The Rev. Mr. Borton gives me the following account of a bookseller's conversion to the gospel : “He lived years ago just outside the city, by the Viga Canal. As he was reading "Uncle Tom's Cabin' in Spanish it occurred to him that if the poor Negro could have so good a religion in his hovel and in his own heart, and that religion was found in one book, he would look for the book and look for the religion without processions, and pictures, and candles. When at last a colporteur came to his house offering Scriptures he surprised him greatly by the promptness with which he produced from his pocket the price of a large Bible. He has held to it now these many years.”

Now, Mrs. Stowe's object was not the evangelization of Mexico, but there are many really good books in Spanish written or translated with this special object-books that lead to the Bible and help to interpret the Bible. They are in constant demand, and one of the needs of gospel work in Mexico is the establishment of a central depository for the sale, at uniform prices, of the Spanish publications of the great tract societies,

But the great demands to be urged upon every friend of the Holy Bible are, first, fervent prayer for God's blessing on the thousands of Bibles now in the hands of the Mexican people, that the saving truths may enter their hearts; and then gifts, that we may carry the word to thousands more, in far distant towns and villages, who have never yet seen the sacred volume.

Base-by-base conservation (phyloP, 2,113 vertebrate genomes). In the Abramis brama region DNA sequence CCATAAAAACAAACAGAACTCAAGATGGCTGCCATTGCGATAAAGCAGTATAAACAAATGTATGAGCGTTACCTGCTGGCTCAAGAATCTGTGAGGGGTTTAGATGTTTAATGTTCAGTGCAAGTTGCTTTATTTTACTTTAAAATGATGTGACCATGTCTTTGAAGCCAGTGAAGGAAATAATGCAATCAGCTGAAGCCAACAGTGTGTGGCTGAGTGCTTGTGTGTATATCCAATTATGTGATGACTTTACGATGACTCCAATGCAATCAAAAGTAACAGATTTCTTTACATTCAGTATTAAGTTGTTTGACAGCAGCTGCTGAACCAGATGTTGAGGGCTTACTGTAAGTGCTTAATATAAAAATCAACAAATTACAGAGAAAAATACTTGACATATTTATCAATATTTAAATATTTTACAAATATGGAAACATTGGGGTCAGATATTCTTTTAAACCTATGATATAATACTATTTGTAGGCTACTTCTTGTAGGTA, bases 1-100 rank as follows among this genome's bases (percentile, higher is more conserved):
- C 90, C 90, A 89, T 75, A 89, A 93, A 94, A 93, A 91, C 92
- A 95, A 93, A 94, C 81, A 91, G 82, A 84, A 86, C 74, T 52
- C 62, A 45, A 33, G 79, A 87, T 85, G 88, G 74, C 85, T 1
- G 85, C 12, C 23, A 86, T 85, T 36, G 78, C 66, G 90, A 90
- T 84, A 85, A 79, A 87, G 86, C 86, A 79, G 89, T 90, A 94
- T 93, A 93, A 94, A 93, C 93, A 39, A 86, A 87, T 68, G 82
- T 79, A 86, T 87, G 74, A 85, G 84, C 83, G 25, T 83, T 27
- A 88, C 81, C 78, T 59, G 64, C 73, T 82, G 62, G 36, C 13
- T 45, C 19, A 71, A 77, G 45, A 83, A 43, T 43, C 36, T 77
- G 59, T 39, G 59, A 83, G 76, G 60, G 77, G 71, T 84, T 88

CENTRAL AMERICA. It has been a long-cherished desire of the Board of Managers to enter vigorously upon the work of supplying the five republics of Central America with the Scriptures. Occasional consignments of books have been sent to one point and another as opportunity offered for circulating them, but the opportune hour for a general exploration did not occur till near the close of the year 1892. The interruption of Mr. Norwood's work in Venezuela left him at liberty to participate in the opening up of a new field, and on the first of November he joined hands with Mr. Penzotti, who had made his way up the western coast from Peru, and arranged a plan by which the two, working in concert and meeting at stated points, were to visit in succession Costa Rica, Nicaragua, San Salvador, Honduras, and Guatemala. The undertaking was crowned with remarkable success, and in the ensuing six months more than 11,700 copies of Bibles, Testaments, and Portions were sold, the proceeds amounting to $2,253 10 United States gold. Notwithstanding the bitter opposition of the priesthood, which at times took the form of inciting the people to violence, they met with no personal injury; and, on the other hand, they made many friends. In the five republics of Central America are several Protestant churches, but only at two points—at the capitals of Guatemala and Costa Rica—is there at present any organized movement for the evangelization of the Spanish-speaking population. This makes it the more important to sow the seed of gospel truth, and then to have the effort followed up by other laborers who can lay the foundation of Christian institutions. The statistics of 1892, only, properly belong in this Report, and concerning the work of two months Mr. Norwood says:

On the first of November the Rev. Francis Pezzotti, with one helper, joined me to begin the tour of Central America, and a little after I engaged Henry A. Box, a native of Jamaica who speaks both English and Spanish, to accompany me along the Atlantic coast. In December Salvador Avilés, a native of Nicaragua, joined the company, and Mr. Penzotti employed several other persons for brief periods during the